HELENA — Monday is the first day of 2024 – and also the first day that Montana’s minimum wage will be higher than $10 an hour.
On Jan. 1, the minimum wage will rise 35 cents, from $9.95 to $10.30. Since 2006, Montana’s minimum wage has been automatically increased to account for inflation, after voters approved Initiative 151, adding a yearly cost-of-living adjustment.
In a reflection that the rate of inflation has started to slow, 2024’s increase is smaller than the 75-cent jump at the start of 2023 and the 45-cent increase in 2022. However, it is higher than any other single year since 2009.
Todd O’Hair, president and CEO of the Montana Chamber of Commerce, says there may be a limit on how many workers see an immediate change because of the increase. He said many Montana businesses – including those that offer the entry-level jobs people generally associate with the minimum wage – have raised their salaries well above the minimum to try to attract workers. He believes most of the minimum-wage jobs getting a raise next week will be for workers in restaurants and others who receive tips.
“With the shortage that we've seen in our workforce, a lot of businesses have been forced to pay above and beyond the minimum wage,” said O’Hair. “So when you think about the waiters and the servers in restaurants and stuff, they're the ones that are going to be seeing probably the largest sort of increase in their income as a result of this minimum wage increase.”
Someone working full-time at the new minimum wage would make about $21,400 a year. May 2022 statistics from the U.S. Bureau of Labor Statistics showed median wages at or below that level for a few job categories – primarily waiters and waitresses and other restaurant workers. A number of other categories had median wages just above the $10.30 level.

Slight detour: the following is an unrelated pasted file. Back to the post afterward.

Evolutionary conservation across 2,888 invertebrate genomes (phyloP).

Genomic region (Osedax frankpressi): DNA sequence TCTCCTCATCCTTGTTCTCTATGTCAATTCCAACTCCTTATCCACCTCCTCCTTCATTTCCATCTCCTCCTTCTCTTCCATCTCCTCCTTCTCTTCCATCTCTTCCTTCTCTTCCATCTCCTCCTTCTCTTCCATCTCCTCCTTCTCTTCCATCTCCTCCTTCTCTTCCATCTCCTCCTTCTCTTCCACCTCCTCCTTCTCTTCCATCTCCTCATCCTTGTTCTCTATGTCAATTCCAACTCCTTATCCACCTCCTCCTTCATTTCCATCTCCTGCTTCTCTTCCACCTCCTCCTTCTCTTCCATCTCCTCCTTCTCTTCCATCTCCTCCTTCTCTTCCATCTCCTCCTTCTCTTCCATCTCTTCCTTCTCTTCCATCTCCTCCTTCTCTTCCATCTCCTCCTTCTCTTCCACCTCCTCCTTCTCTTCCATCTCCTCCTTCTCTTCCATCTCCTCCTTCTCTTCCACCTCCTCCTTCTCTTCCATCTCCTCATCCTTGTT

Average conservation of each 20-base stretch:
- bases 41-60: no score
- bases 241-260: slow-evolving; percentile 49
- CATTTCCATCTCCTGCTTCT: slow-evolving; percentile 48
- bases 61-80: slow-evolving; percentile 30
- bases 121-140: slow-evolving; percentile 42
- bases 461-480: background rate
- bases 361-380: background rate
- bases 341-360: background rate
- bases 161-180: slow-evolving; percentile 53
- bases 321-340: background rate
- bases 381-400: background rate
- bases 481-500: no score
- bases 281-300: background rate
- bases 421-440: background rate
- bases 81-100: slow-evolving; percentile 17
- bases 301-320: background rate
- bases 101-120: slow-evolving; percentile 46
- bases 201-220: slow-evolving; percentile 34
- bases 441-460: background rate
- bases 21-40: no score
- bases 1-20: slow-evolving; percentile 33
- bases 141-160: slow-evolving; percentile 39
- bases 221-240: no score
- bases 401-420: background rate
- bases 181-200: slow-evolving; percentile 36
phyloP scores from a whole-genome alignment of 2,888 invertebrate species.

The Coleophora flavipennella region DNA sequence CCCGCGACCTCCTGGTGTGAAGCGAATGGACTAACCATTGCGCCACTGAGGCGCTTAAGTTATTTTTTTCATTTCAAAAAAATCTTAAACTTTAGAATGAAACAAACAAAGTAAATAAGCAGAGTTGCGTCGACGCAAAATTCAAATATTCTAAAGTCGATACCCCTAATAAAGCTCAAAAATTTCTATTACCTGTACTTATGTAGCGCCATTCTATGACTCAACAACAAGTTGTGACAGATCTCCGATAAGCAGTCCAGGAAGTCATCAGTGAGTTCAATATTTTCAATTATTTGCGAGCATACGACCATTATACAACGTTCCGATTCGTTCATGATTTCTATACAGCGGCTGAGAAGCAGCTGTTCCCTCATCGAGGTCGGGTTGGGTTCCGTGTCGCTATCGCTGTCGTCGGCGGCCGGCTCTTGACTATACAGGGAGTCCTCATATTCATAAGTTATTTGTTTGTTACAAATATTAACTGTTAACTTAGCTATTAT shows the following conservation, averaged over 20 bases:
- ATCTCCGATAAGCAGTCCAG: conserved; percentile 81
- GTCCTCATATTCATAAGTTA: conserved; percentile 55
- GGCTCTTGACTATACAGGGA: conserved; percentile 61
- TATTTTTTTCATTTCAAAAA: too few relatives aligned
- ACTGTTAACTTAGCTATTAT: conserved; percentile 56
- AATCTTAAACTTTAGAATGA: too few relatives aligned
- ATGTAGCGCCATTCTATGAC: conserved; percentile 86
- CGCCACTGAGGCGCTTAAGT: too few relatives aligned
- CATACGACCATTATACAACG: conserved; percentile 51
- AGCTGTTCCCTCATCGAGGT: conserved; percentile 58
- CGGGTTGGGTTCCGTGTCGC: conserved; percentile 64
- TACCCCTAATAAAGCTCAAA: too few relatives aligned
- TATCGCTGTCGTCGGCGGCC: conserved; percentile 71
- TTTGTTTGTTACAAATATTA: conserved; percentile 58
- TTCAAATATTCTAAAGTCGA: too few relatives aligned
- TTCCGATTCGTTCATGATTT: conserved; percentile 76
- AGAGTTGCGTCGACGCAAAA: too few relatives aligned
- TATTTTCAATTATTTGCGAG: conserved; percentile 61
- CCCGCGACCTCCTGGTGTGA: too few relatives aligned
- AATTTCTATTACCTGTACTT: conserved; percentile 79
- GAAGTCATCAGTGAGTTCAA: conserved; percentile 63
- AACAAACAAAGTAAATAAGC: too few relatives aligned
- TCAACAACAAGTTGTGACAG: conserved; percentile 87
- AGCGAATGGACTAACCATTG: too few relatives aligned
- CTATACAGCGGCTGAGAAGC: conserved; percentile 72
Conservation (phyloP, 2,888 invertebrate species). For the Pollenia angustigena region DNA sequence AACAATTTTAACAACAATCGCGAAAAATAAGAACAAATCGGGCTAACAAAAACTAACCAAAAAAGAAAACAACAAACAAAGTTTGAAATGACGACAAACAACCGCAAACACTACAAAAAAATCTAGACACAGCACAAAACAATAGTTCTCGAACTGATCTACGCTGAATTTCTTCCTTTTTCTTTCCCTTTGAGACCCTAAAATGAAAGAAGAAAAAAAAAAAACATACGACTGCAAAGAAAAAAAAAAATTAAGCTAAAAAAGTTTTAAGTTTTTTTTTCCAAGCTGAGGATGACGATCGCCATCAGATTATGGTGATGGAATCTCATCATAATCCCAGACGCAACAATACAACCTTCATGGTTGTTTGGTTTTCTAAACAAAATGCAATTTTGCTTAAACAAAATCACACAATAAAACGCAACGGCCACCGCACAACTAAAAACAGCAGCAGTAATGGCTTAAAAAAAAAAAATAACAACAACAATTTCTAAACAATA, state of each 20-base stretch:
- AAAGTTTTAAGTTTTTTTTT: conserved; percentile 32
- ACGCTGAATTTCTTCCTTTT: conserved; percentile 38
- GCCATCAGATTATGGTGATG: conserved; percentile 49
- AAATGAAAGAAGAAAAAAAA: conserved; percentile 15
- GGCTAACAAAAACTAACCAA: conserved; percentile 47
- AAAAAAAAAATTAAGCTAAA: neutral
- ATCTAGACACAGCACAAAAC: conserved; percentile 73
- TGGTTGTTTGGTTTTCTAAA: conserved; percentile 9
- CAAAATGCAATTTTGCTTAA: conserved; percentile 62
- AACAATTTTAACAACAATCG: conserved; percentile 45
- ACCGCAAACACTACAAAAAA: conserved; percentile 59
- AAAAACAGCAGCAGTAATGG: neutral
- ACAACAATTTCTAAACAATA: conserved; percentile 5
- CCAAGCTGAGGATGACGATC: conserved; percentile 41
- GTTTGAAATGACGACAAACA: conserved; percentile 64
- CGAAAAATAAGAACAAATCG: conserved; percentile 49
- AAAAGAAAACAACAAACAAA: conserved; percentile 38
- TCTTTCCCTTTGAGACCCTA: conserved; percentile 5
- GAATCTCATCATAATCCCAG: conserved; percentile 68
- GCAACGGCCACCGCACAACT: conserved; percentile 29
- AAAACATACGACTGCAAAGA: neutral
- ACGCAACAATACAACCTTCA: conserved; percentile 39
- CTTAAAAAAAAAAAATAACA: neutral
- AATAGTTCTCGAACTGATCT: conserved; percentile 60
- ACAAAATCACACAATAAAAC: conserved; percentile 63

O’Hair said the Chamber sees the automatic increase as “less than ideal” for businesses, because it doesn’t take real-time economic considerations into account. He said this year, the minimum wage will be just one of a number of inflationary factors businesses are dealing with.
“Businesses are reluctant to raise prices because they want to remain competitive,” he said. “But this is going to be a pinch point that I think you'll start to see flowing through the business and to the consumer early in 2024, as they have to accommodate this increased cost of doing business.”
But advocates say the increase could make a big difference for Montanans who are also struggling with rising costs, especially for things like food, child care and housing.
The Montana Budget and Policy Center put together an interactive housing affordability map. Based on this year’s data, it estimates minimum-wage workers in any part of the state would need to work at least 63 hours a week to afford a two-bedroom home at fair-market rent – and as much as 90 hours a week in Gallatin County.
Montana’s minimum wage has increased to account for inflation every year since 2016, and all but two years since I-151 took effect in 2007.